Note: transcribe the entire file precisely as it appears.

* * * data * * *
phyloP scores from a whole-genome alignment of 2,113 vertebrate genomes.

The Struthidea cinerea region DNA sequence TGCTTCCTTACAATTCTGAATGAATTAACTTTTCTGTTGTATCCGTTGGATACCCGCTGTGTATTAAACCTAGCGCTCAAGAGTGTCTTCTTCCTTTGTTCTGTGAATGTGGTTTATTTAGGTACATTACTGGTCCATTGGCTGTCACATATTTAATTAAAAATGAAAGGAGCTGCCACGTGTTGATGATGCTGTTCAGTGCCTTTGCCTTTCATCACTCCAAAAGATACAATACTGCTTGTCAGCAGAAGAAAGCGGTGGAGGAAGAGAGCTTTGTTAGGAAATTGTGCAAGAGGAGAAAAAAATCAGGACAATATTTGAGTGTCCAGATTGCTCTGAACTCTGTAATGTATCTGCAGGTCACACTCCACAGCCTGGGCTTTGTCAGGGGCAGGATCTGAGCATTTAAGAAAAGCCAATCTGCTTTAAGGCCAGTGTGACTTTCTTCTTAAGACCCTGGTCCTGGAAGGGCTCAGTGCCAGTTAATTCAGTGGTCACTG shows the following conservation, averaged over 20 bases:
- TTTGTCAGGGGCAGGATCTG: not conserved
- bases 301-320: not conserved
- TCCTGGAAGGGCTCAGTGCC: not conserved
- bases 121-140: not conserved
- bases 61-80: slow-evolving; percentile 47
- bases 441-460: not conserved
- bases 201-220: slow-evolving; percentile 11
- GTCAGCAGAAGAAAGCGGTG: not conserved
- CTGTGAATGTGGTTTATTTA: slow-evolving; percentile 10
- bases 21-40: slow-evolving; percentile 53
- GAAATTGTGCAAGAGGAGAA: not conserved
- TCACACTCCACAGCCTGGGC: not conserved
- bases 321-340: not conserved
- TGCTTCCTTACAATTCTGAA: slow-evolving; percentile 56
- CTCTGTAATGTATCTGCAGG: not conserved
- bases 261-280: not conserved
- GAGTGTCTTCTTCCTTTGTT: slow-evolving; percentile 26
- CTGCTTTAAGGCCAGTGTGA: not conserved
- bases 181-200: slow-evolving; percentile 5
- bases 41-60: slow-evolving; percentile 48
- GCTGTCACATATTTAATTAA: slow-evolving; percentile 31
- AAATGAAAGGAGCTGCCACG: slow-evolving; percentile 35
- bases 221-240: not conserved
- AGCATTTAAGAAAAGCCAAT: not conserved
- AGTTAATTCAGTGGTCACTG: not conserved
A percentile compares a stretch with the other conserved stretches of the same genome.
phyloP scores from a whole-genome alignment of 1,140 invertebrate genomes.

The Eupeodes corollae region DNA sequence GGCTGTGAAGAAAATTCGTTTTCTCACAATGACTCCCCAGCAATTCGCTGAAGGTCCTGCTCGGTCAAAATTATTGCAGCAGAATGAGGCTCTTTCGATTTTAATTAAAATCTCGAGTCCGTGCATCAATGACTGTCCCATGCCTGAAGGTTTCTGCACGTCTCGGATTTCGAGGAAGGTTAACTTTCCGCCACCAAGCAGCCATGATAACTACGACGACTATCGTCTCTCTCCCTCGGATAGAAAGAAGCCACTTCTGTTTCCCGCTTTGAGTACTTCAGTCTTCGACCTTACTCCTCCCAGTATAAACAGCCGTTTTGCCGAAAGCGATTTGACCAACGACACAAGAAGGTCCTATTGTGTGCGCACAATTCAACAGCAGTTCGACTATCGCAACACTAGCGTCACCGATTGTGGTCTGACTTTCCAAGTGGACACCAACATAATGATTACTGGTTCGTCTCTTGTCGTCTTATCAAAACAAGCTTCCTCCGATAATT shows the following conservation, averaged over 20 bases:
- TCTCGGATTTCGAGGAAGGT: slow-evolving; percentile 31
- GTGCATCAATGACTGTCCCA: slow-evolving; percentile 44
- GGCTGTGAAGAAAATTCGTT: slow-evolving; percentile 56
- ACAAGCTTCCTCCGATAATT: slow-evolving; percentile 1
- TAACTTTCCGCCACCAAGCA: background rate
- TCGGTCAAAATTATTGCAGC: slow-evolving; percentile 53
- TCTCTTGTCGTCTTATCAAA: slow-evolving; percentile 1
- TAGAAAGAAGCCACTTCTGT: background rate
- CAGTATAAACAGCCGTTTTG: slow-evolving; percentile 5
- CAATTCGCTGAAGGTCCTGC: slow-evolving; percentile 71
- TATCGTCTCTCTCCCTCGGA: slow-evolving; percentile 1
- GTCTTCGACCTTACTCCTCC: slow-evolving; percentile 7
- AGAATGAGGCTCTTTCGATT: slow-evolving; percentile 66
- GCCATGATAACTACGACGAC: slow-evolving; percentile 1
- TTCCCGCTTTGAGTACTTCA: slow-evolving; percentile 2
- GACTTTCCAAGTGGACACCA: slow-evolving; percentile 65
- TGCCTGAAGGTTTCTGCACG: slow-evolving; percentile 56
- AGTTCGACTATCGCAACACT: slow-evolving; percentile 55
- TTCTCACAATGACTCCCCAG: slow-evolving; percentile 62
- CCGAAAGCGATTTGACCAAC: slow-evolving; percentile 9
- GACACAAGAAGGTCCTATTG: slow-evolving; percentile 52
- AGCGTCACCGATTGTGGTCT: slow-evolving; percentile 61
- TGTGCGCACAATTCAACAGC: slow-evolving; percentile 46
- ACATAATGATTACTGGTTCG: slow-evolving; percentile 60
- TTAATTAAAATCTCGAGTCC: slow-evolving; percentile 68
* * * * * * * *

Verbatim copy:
phyloP scores from a whole-genome alignment of 2,113 vertebrate genomes.

The Struthidea cinerea region DNA sequence TGCTTCCTTACAATTCTGAATGAATTAACTTTTCTGTTGTATCCGTTGGATACCCGCTGTGTATTAAACCTAGCGCTCAAGAGTGTCTTCTTCCTTTGTTCTGTGAATGTGGTTTATTTAGGTACATTACTGGTCCATTGGCTGTCACATATTTAATTAAAAATGAAAGGAGCTGCCACGTGTTGATGATGCTGTTCAGTGCCTTTGCCTTTCATCACTCCAAAAGATACAATACTGCTTGTCAGCAGAAGAAAGCGGTGGAGGAAGAGAGCTTTGTTAGGAAATTGTGCAAGAGGAGAAAAAAATCAGGACAATATTTGAGTGTCCAGATTGCTCTGAACTCTGTAATGTATCTGCAGGTCACACTCCACAGCCTGGGCTTTGTCAGGGGCAGGATCTGAGCATTTAAGAAAAGCCAATCTGCTTTAAGGCCAGTGTGACTTTCTTCTTAAGACCCTGGTCCTGGAAGGGCTCAGTGCCAGTTAATTCAGTGGTCACTG shows the following conservation, averaged over 20 bases:
- TTTGTCAGGGGCAGGATCTG: not conserved
- bases 301-320: not conserved
- TCCTGGAAGGGCTCAGTGCC: not conserved
- bases 121-140: not conserved
- bases 61-80: slow-evolving; percentile 47
- bases 441-460: not conserved
- bases 201-220: slow-evolving; percentile 11
- GTCAGCAGAAGAAAGCGGTG: not conserved
- CTGTGAATGTGGTTTATTTA: slow-evolving; percentile 10
- bases 21-40: slow-evolving; percentile 53
- GAAATTGTGCAAGAGGAGAA: not conserved
- TCACACTCCACAGCCTGGGC: not conserved
- bases 321-340: not conserved
- TGCTTCCTTACAATTCTGAA: slow-evolving; percentile 56
- CTCTGTAATGTATCTGCAGG: not conserved
- bases 261-280: not conserved
- GAGTGTCTTCTTCCTTTGTT: slow-evolving; percentile 26
- CTGCTTTAAGGCCAGTGTGA: not conserved
- bases 181-200: slow-evolving; percentile 5
- bases 41-60: slow-evolving; percentile 48
- GCTGTCACATATTTAATTAA: slow-evolving; percentile 31
- AAATGAAAGGAGCTGCCACG: slow-evolving; percentile 35
- bases 221-240: not conserved
- AGCATTTAAGAAAAGCCAAT: not conserved
- AGTTAATTCAGTGGTCACTG: not conserved
A percentile compares a stretch with the other conserved stretches of the same genome.
phyloP scores from a whole-genome alignment of 1,140 invertebrate genomes.

The Eupeodes corollae region DNA sequence GGCTGTGAAGAAAATTCGTTTTCTCACAATGACTCCCCAGCAATTCGCTGAAGGTCCTGCTCGGTCAAAATTATTGCAGCAGAATGAGGCTCTTTCGATTTTAATTAAAATCTCGAGTCCGTGCATCAATGACTGTCCCATGCCTGAAGGTTTCTGCACGTCTCGGATTTCGAGGAAGGTTAACTTTCCGCCACCAAGCAGCCATGATAACTACGACGACTATCGTCTCTCTCCCTCGGATAGAAAGAAGCCACTTCTGTTTCCCGCTTTGAGTACTTCAGTCTTCGACCTTACTCCTCCCAGTATAAACAGCCGTTTTGCCGAAAGCGATTTGACCAACGACACAAGAAGGTCCTATTGTGTGCGCACAATTCAACAGCAGTTCGACTATCGCAACACTAGCGTCACCGATTGTGGTCTGACTTTCCAAGTGGACACCAACATAATGATTACTGGTTCGTCTCTTGTCGTCTTATCAAAACAAGCTTCCTCCGATAATT shows the following conservation, averaged over 20 bases:
- TCTCGGATTTCGAGGAAGGT: slow-evolving; percentile 31
- GTGCATCAATGACTGTCCCA: slow-evolving; percentile 44
- GGCTGTGAAGAAAATTCGTT: slow-evolving; percentile 56
- ACAAGCTTCCTCCGATAATT: slow-evolving; percentile 1
- TAACTTTCCGCCACCAAGCA: background rate
- TCGGTCAAAATTATTGCAGC: slow-evolving; percentile 53
- TCTCTTGTCGTCTTATCAAA: slow-evolving; percentile 1
- TAGAAAGAAGCCACTTCTGT: background rate
- CAGTATAAACAGCCGTTTTG: slow-evolving; percentile 5
- CAATTCGCTGAAGGTCCTGC: slow-evolving; percentile 71
- TATCGTCTCTCTCCCTCGGA: slow-evolving; percentile 1
- GTCTTCGACCTTACTCCTCC: slow-evolving; percentile 7
- AGAATGAGGCTCTTTCGATT: slow-evolving; percentile 66
- GCCATGATAACTACGACGAC: slow-evolving; percentile 1
- TTCCCGCTTTGAGTACTTCA: slow-evolving; percentile 2
- GACTTTCCAAGTGGACACCA: slow-evolving; percentile 65
- TGCCTGAAGGTTTCTGCACG: slow-evolving; percentile 56
- AGTTCGACTATCGCAACACT: slow-evolving; percentile 55
- TTCTCACAATGACTCCCCAG: slow-evolving; percentile 62
- CCGAAAGCGATTTGACCAAC: slow-evolving; percentile 9
- GACACAAGAAGGTCCTATTG: slow-evolving; percentile 52
- AGCGTCACCGATTGTGGTCT: slow-evolving; percentile 61
- TGTGCGCACAATTCAACAGC: slow-evolving; percentile 46
- ACATAATGATTACTGGTTCG: slow-evolving; percentile 60
- TTAATTAAAATCTCGAGTCC: slow-evolving; percentile 68